The Jericho school district took no action Thursday on requests to recognize the Hindu festival of Diwali and two Muslim holy days as school holidays any time soon, citing complications over scheduling.

The district’s board of education met Thursday night to address the issue, but while board members reiterated that they value the community’s diversity, they said they also must deal with the realities of scheduling.

If a religious holiday falls on an official test day, such as Eid al-Fitr — which marks the end of the Muslim holy month of Ramadan — in June 2018, it would be next to impossible to honor the holiday, Superintendent Henry Grishman said.

“How do you close school on an official testing day?” he asked.

The board said it would continue to discuss the topic with the community, but also noted Jericho does not make major decisions until it studies the issue thoroughly.

Several members of the public spoke, and said that while they understand and respect the board’s issues with scheduling, they still hope it will consider the holidays.

advertisement | advertise on newsday

“We don’t do knee-jerk reactions and I respect that,” resident Inesha Joneja told the board. “Whatever decision is made by the board will be respected.”

Sobhia Quadri, who is leading a petition drive in Jericho to get the religious days recognized, said community members hope to work collaboratively with the board toward that end.

“We are very hopeful with the board,” she said in an interview before the meeting. “We know the board is very supportive of the community and including all the ethnicities.”

She said the demographics “have changed a lot in Jericho in the last few years.”

If the board is reluctant to approve the holidays because of scheduling problems, she said she hopes they will reconsider.

“We would hope the board would recognize the diversity we have and how we can honor them and their holidays,” she said. “New York City has done it and Syosset has done it and we’re kind of piggybacking on their success.”

The Syosset school district on Monday night recognized Diwali — the Hindu festival of lights — as well as Eid al-Fitr and another Muslim holy day, Eid al-Adha — the Sacrifice Feast that concludes the annual pilgrimage to Mecca known as the Hajj — as school holidays after residents presented petitions seeking the designation. That has led to a groundswell among Hindus and Muslims in at least 10 other communities on Long Island seeking to do the same in their districts.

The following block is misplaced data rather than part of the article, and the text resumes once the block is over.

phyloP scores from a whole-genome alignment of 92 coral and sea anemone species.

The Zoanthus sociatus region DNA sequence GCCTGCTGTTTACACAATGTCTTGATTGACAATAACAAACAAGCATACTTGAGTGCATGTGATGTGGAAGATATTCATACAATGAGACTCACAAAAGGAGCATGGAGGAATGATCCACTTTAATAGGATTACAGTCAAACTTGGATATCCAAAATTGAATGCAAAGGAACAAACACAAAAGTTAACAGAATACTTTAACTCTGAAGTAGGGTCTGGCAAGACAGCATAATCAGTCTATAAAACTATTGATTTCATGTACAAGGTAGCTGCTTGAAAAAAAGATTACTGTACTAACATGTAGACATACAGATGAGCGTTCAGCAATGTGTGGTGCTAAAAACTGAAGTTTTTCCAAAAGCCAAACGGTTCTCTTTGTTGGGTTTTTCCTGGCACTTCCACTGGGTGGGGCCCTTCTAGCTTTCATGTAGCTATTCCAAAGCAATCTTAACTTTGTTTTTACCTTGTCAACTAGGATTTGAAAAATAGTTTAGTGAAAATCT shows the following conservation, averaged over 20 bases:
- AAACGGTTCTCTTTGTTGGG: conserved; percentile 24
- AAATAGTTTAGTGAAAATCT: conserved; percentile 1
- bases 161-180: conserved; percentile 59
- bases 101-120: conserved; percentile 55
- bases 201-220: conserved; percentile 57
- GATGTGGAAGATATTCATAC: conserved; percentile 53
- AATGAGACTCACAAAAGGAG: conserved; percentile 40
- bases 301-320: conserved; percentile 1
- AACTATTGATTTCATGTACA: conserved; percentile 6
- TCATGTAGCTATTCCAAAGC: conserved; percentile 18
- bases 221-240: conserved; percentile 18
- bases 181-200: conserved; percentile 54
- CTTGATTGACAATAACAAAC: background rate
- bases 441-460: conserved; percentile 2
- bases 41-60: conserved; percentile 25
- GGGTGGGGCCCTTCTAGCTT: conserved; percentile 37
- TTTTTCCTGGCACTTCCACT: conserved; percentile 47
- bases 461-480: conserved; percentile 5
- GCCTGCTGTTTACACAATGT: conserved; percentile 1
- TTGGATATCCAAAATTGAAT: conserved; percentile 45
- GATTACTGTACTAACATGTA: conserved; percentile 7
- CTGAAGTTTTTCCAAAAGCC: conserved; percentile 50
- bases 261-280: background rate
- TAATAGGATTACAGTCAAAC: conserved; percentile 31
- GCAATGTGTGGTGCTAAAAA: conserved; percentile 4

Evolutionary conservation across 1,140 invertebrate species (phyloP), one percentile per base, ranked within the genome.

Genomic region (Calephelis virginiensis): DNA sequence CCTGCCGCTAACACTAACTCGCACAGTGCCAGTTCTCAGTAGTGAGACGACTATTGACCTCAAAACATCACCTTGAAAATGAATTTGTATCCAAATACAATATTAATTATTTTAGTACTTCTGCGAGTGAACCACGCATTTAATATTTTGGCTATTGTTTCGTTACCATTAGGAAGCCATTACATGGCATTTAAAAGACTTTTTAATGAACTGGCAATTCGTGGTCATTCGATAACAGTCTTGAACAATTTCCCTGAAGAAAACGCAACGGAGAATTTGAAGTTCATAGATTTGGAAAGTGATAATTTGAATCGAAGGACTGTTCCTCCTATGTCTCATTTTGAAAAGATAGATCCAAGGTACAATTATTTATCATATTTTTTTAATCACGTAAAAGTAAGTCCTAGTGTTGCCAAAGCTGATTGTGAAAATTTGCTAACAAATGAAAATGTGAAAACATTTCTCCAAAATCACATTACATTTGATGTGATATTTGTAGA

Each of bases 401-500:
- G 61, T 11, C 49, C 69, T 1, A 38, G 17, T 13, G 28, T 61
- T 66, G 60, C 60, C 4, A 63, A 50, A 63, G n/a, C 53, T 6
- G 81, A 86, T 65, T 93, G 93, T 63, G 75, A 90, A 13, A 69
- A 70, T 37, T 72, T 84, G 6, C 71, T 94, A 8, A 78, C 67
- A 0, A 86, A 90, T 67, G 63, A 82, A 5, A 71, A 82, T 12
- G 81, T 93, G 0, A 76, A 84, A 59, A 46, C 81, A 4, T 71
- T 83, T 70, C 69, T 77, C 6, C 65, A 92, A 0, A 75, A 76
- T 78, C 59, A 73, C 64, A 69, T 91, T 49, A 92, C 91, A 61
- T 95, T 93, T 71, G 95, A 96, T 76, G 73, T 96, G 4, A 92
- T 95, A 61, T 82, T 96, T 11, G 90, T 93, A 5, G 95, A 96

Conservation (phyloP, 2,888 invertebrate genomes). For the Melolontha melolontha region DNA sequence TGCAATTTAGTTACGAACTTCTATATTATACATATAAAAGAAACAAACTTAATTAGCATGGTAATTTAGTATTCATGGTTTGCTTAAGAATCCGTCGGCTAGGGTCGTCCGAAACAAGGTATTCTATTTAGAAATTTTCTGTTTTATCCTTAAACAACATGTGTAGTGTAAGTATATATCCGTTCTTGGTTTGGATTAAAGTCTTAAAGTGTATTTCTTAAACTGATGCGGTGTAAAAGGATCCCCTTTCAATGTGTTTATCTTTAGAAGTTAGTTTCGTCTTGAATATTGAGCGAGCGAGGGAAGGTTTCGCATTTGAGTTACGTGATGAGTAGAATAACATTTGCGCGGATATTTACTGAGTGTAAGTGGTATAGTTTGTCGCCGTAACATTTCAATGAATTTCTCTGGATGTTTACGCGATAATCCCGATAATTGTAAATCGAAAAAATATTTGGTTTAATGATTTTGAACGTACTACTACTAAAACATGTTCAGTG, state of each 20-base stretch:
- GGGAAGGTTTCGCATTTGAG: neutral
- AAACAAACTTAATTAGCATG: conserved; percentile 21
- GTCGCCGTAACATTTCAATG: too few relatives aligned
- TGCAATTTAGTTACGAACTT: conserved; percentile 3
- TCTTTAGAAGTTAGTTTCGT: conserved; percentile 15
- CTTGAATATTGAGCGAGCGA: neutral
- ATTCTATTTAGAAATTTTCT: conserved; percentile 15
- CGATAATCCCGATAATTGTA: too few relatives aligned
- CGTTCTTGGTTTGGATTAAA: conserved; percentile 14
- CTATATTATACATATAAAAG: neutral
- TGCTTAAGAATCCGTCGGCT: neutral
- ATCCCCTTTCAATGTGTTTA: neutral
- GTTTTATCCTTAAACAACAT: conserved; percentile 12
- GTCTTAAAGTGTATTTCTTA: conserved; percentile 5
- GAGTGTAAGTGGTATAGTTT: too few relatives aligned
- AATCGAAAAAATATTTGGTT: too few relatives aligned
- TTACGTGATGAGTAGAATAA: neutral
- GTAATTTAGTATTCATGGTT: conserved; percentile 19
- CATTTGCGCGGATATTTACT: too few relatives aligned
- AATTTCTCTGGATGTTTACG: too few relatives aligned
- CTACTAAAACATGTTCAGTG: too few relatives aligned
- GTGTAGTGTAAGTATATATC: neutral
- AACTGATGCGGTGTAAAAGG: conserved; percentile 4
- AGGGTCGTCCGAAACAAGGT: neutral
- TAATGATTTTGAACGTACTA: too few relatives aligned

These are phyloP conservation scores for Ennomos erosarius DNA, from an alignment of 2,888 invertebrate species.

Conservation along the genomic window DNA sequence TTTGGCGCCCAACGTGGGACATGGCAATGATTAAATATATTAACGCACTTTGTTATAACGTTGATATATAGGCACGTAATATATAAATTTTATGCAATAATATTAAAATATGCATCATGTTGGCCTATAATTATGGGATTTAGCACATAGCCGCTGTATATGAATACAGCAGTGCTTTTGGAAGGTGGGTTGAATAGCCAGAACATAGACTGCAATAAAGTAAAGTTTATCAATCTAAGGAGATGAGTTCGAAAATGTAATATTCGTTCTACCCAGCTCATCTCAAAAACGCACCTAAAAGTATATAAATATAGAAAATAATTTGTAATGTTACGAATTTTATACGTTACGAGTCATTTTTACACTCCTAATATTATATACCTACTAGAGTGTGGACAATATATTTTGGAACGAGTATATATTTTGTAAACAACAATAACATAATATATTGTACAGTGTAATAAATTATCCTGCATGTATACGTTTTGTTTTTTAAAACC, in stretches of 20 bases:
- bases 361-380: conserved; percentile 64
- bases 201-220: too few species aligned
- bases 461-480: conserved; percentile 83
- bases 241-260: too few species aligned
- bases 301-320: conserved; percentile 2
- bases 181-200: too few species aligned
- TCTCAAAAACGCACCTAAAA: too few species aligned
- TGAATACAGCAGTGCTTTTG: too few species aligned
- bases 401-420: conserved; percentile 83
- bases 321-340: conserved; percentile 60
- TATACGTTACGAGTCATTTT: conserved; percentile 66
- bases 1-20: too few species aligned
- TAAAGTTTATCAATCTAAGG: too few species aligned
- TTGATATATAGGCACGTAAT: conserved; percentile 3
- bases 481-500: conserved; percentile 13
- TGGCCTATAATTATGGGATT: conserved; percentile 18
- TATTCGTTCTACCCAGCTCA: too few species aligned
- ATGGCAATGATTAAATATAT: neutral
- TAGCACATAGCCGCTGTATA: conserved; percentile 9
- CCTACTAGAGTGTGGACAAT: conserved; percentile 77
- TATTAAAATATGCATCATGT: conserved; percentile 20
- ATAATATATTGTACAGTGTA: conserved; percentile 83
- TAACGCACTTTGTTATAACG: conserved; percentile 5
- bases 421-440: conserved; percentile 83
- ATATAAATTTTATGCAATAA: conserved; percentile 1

Residents are posting online petitions, and a group of Muslims from around the region met Thursday night at the Long Island Islamic Center mosque in Westbury to talk about getting the days made into school holidays.

But Jericho officials indicated they will not move so fast on the idea, and that creating the school holidays would not be easy. They said they received a petition this week about the issue.

“Making a request to add three days into our calendar — which could lead to people requesting four, five, six days into our calendar — is something that needs to be studied to see if it is workable,” Grishman said.

advertisement | advertise on newsday

Jericho has what may be the longest school calendar in the state — 186 days — and adding in more holidays is complicated if the district wants to maintain that number of school days, he said. Many years the district starts classes the week before Labor Day so it can fit in all 186 days.

The district, which has a large Chinese population, this year started recognizing the Lunar New Year as a holiday, but that decision took several years of study and deliberation, Ferro said.

Grishman said there are all kinds of factors to consider, such as which dates the holidays fall on. Eid al-Fitr, for instance, falls in the middle of Regents testing in June 2018.

Grishman and Ferro both said the district highly values its diverse population. “Jericho has a long history of celebrating diversity,” Grishman said. But “a decision on closing to celebrate a holiday is only a very small piece of the bigger picture of how we handle diversity and understand it within our school family.”

Some institutions, such as Stony Brook University, have stopped recognizing all religious holidays to avoid honoring only some religions and to avoid cutting into the academic calendar too much.